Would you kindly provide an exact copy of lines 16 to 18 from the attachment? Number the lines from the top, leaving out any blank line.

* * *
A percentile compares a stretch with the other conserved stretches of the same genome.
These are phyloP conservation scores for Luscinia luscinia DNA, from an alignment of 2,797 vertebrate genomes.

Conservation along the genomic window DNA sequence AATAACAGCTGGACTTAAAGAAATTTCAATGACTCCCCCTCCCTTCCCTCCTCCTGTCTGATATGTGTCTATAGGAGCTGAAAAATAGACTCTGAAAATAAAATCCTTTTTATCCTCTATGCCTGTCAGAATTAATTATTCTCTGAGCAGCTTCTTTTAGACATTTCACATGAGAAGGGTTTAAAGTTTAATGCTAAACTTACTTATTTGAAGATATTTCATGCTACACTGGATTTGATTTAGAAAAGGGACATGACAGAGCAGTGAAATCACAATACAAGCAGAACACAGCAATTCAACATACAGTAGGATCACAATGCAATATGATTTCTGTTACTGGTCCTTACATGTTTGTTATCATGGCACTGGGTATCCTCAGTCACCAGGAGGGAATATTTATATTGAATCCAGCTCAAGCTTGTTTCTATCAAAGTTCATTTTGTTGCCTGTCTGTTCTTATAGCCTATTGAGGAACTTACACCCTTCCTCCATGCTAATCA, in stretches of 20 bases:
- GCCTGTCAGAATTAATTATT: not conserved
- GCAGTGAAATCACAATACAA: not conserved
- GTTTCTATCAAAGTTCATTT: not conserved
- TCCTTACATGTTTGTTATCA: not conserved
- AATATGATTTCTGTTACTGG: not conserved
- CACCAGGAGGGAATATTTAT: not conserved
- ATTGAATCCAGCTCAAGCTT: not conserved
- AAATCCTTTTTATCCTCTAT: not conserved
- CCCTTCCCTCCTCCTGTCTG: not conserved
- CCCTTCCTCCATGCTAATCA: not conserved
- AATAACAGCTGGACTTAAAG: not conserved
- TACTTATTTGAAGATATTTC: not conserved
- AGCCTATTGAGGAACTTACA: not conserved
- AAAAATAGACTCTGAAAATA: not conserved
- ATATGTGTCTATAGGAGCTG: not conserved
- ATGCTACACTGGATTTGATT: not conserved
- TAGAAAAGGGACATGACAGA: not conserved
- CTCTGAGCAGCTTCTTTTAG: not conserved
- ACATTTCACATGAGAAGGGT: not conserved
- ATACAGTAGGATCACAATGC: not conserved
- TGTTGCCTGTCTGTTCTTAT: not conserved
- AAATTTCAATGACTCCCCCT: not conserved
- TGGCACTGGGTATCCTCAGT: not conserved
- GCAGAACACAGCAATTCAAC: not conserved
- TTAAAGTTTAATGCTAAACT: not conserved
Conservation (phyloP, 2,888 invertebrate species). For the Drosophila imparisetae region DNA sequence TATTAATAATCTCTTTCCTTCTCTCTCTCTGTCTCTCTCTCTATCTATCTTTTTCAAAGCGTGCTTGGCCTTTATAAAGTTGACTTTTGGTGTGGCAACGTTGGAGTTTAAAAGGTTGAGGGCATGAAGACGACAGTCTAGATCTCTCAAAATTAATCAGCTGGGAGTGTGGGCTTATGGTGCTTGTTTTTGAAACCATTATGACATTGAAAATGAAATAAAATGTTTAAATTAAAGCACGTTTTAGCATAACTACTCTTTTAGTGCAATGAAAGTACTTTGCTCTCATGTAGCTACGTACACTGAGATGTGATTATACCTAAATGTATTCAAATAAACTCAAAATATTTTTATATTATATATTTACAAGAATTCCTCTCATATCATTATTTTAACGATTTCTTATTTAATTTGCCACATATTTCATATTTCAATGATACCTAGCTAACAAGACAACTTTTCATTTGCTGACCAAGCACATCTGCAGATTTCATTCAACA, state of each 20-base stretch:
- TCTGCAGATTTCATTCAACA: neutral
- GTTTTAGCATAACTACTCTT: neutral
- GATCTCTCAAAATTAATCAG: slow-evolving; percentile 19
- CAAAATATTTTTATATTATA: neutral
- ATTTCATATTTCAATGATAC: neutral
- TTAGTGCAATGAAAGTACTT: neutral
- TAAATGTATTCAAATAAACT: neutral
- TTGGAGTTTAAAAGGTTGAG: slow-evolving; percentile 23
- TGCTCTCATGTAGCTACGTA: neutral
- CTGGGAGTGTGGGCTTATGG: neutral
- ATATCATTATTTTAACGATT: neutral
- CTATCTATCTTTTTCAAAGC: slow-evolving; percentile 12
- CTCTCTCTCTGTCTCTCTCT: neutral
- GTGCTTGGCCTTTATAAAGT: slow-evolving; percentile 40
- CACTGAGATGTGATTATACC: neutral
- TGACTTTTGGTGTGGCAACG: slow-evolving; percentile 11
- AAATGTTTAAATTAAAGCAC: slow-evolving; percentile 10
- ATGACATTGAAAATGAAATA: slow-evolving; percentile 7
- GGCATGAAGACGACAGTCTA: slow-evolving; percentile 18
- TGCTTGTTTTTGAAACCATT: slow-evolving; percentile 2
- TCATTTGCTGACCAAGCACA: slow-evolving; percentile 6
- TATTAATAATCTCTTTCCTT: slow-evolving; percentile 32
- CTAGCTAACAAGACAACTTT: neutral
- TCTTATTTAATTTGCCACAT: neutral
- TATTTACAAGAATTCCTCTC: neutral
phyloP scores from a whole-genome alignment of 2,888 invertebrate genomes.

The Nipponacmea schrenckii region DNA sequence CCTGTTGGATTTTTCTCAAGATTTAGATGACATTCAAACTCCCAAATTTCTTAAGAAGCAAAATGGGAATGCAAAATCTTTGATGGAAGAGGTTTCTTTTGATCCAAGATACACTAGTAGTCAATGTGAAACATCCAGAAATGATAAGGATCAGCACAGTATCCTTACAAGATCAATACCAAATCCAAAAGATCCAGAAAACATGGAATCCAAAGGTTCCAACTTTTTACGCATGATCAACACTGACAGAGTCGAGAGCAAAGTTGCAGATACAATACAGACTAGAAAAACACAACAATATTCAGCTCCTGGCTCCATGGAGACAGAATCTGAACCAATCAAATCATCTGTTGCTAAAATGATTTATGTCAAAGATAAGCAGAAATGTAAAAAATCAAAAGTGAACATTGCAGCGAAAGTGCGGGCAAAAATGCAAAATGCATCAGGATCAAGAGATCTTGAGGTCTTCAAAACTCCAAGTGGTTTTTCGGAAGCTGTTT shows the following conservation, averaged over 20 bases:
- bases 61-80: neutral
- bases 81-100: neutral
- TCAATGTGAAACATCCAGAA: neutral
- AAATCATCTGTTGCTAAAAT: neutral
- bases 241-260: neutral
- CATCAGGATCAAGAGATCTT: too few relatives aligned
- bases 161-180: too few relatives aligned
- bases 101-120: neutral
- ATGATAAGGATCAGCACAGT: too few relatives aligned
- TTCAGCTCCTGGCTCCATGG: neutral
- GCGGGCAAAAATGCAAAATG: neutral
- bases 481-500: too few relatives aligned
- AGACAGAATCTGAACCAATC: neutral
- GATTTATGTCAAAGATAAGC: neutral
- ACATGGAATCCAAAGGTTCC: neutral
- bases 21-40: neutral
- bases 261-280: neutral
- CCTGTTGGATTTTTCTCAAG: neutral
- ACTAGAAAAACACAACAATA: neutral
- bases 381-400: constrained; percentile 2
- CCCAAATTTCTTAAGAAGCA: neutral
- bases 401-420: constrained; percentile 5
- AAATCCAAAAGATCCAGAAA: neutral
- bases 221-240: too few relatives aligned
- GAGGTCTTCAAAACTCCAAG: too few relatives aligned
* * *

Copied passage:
- AGCCTATTGAGGAACTTACA: not conserved
- AAAAATAGACTCTGAAAATA: not conserved
- ATATGTGTCTATAGGAGCTG: not conserved